20 Economic Professors to Follow
- Posted by scheplick
- on July 6th, 2012
At Stocktwits U, the goal is to connect students, and industry professionals already on the StockTwits network. We’ve grown our club list here, and have recently started a newsletter here. What we have come to realize, though, is that we do not have any faculty members in our network. To better familiarize ourselves with economic and finance professors already on the social web, we’ve compiled a list of the top economic professors to follow. If you are a student, and eager to learn about the markets, this list could prove to be the best real-time education you’ve had. Here is a list of our favorites:
- Tyler Cowen: Chess champion, blogger of all trades, and professor at George Mason University. Economics of art, food, finance, culture, and politics. A beautiful stream.
- Nouriel Roubini: Dr. Doom, or the academic who called the housing crisis. Runs Roubini.com and EconMonitor.com. Contentious, and no free lunches allowed.
- Mark Thoma: University of Oregon professor. Curates financial and economic links; rivals the maestro Abnormal Returns.
- Barry Eichengreen: Cal Berkley professor. Wrote the seminal book, Golden Fetters: The Gold Standard and the Great Depression 1919-1939, which inspired Ben Bernanke to handle the crisis the way he did.
- Simon Johnson: Former Chief Economist for the IMF, and now a professor at MIT. Despises Too Big To Fail. Runs BaseLineScenario.com, and author of 13 Bankers.
- Justin Wolfers: Economist at the Wharton School. Links, commentary, and conversations that span political, and macro economics. Anti-Austrian Economics, lively debate.
- Robert Reich: “Roll on you Bears” — another professor from Cal Berkley. Headlines, “BEYOND OUTRAGE.” His activist inspired tweets, and blog are a populist’s dream.
- Richard Thaler: Chicago University Professor, pioneer of Behavioral Economics. Under reaction, adjustment, over reaction: stocks move harder on bad news than on good news.
- J. Bradford Delong: ”Da Bears” — one more from Cal Berkley, Delong runs one of our favorite blogs here, which “originated in a conversation among DeLong, Tyler Cowen, and Andrew Northrup regarding the use of the term “shrill” as a criticism of New York Times columnist and fellow academic economist Paul Krugman.”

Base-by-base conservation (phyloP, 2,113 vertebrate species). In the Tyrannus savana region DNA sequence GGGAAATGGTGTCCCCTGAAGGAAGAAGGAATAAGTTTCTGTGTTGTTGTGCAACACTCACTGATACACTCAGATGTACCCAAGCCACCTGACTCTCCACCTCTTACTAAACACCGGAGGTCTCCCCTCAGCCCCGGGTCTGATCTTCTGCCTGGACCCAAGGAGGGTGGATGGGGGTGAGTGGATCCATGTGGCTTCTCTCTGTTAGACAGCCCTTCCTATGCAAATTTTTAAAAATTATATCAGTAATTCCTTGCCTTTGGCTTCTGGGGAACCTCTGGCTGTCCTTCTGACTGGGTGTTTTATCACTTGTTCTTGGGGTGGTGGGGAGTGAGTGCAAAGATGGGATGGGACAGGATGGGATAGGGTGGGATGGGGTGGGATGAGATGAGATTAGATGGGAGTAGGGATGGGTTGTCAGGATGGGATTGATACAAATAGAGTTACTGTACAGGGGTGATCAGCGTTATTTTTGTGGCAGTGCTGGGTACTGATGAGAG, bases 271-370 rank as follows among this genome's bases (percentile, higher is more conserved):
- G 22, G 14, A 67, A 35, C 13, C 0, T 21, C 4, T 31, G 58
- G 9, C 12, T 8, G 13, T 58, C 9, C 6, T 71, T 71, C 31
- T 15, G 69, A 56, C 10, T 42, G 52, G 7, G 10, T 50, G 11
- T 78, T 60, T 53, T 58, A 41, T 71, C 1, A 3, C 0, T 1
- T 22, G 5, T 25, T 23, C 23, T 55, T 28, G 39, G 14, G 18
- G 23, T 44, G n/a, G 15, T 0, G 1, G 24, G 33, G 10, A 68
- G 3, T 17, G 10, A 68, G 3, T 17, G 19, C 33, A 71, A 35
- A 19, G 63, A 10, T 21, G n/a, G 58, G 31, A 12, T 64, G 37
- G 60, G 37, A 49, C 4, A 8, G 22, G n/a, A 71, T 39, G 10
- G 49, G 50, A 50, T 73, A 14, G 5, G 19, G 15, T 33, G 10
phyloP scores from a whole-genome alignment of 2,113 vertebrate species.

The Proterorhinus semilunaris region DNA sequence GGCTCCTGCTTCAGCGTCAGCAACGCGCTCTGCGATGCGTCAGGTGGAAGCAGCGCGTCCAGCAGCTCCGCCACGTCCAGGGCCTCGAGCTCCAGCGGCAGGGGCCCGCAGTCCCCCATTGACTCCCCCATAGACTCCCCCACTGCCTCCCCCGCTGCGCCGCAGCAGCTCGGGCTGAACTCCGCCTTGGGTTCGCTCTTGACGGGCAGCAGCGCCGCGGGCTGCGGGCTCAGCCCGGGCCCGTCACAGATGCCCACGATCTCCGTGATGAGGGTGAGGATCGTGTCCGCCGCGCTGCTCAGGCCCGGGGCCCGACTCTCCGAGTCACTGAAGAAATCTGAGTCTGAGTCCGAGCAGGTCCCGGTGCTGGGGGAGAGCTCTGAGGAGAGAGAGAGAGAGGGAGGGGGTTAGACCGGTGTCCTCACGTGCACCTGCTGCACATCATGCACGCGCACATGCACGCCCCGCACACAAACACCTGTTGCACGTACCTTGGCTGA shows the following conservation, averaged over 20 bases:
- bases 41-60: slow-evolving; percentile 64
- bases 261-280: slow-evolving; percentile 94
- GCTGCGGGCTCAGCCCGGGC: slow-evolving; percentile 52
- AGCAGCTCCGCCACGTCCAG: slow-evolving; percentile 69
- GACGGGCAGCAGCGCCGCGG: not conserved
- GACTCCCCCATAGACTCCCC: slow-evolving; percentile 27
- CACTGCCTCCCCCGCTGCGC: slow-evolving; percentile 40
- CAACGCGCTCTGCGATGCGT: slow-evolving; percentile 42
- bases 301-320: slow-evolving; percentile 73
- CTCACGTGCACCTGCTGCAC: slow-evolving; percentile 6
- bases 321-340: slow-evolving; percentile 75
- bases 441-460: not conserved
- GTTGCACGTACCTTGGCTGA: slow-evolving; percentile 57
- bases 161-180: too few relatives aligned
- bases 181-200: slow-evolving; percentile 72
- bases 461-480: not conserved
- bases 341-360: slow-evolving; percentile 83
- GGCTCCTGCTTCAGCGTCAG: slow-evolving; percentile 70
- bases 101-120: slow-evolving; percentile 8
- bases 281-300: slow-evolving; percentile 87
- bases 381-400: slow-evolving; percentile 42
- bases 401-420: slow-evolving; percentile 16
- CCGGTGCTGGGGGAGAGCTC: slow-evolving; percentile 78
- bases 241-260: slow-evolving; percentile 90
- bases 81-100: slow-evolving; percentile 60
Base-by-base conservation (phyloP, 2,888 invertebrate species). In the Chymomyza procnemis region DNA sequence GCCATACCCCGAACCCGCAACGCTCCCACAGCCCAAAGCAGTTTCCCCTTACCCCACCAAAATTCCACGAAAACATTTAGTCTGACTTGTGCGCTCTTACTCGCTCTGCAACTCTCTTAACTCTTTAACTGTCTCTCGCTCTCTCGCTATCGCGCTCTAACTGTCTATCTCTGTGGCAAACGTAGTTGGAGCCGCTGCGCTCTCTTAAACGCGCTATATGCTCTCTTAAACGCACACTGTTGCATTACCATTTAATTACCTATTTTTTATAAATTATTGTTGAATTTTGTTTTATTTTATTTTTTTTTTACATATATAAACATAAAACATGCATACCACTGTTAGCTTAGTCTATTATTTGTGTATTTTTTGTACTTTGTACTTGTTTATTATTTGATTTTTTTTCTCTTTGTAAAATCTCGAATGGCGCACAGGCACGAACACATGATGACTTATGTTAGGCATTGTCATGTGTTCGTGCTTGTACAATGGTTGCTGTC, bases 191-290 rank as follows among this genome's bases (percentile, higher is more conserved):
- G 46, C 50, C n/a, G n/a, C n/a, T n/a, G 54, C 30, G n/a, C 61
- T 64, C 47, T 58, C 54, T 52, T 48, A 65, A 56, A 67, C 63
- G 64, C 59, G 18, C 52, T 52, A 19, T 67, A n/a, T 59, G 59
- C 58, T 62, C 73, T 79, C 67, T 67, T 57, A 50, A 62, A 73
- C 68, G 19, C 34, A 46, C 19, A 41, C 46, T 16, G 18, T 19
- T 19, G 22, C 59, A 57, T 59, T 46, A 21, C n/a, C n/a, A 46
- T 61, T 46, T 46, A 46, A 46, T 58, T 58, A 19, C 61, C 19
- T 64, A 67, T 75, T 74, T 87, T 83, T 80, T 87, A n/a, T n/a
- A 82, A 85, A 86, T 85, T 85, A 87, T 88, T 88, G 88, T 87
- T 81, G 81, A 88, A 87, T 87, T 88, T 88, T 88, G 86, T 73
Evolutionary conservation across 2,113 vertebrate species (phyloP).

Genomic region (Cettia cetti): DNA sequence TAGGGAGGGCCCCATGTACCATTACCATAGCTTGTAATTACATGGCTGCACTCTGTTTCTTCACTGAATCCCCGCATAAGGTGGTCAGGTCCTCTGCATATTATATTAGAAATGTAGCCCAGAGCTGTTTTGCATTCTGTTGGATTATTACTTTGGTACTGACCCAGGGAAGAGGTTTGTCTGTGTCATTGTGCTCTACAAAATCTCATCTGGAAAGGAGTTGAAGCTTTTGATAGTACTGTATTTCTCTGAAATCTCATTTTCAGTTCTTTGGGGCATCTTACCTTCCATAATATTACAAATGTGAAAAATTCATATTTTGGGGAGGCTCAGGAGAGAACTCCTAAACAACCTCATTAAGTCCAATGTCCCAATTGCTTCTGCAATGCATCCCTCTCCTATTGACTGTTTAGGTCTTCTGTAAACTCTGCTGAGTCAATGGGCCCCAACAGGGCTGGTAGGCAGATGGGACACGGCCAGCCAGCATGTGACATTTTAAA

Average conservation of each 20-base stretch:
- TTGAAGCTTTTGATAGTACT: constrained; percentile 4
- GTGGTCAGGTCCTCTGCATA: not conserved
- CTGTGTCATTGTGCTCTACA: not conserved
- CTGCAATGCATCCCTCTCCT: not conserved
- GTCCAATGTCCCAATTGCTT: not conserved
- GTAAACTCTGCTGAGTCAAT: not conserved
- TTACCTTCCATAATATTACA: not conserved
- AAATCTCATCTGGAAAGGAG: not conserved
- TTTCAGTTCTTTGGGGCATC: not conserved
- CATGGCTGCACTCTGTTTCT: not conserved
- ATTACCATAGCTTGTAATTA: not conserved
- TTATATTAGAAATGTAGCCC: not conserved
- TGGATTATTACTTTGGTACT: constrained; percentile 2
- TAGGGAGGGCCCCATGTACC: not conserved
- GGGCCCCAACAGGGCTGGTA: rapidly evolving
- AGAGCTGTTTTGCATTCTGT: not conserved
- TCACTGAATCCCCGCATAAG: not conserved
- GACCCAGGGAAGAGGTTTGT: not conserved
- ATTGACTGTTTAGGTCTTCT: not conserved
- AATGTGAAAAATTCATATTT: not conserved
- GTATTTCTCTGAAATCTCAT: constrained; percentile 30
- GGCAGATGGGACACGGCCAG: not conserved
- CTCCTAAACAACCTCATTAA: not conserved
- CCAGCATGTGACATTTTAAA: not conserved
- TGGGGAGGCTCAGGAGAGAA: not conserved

- Austin Goolsbee: Awesome Twitter picture, formerly the youngest member on Obama’s cabinet, Economist, pessimist, jokes like he hosts Punk’d, a freshwater economist from U of Chicago.
- Dan Ariely: Professor of Behavioral Economics at Duke Unvieristy, and a clever blogger. See The Rationality of One-Star Reviews & In Praise of the Handshake.
- Dani Rodrik: Professor at Harvard University. Hails from Turkey, and talks Macro via his blog here.
- Anat Admati: Stanford professor teaching, and researching financial regulation in these desolate times. Oy-vey.
- Daniel Gilbert: Psychologist at Harvard, and expert of cognitive biases. Your cornerstone to Behavioral Economics.
- Betsey Stevenson: Professor at Princeton University, former Chief Economist of Labor.
- Jeffrey D. Sachs: Shock therapy, cheered on OWS, professor at Columbia University.
- William Easterly: NYU professor and author. Too much foreign aid! The European Orgins of Economic Development, a required essay if you’ve made it this far.
- Miles Kimball: Supply Side Liberal, U of Michigan, new to the blogosphere. Recently started tweeting again, too. He and his disciple, PhD student Noahopinion (see below), are sure to rise through these ranks.
- Mark Perry: University of Michigan professor, runs a stellar blog at Carpe Diem. Economic charts and analysis.
- Paul Krugman: Easily the most popular professor on the blogosphere. We’ve included his name for SEO purposes.
- Stephen Williamson, Washington University St. Louis
- Stephen Bronars, Georgetown University
- TheMoneyIllusion, Bentley University
- Joshua Rauh, Kellogg, Northwestern
- Bryan Caplan, George Mason University
- Bill Watkins, Cal Lutheran University
Noahpinion, PhD Student, University of Michigan
Comment on anyone missed below.
The information in this blog post represents my own opinions and does not contain a recommendation for any particular security or investment. I or my affiliates may hold positions or other interests in securities mentioned in the Blog, please see my Disclaimer page for my full disclaimer.blog comments powered by Disqus
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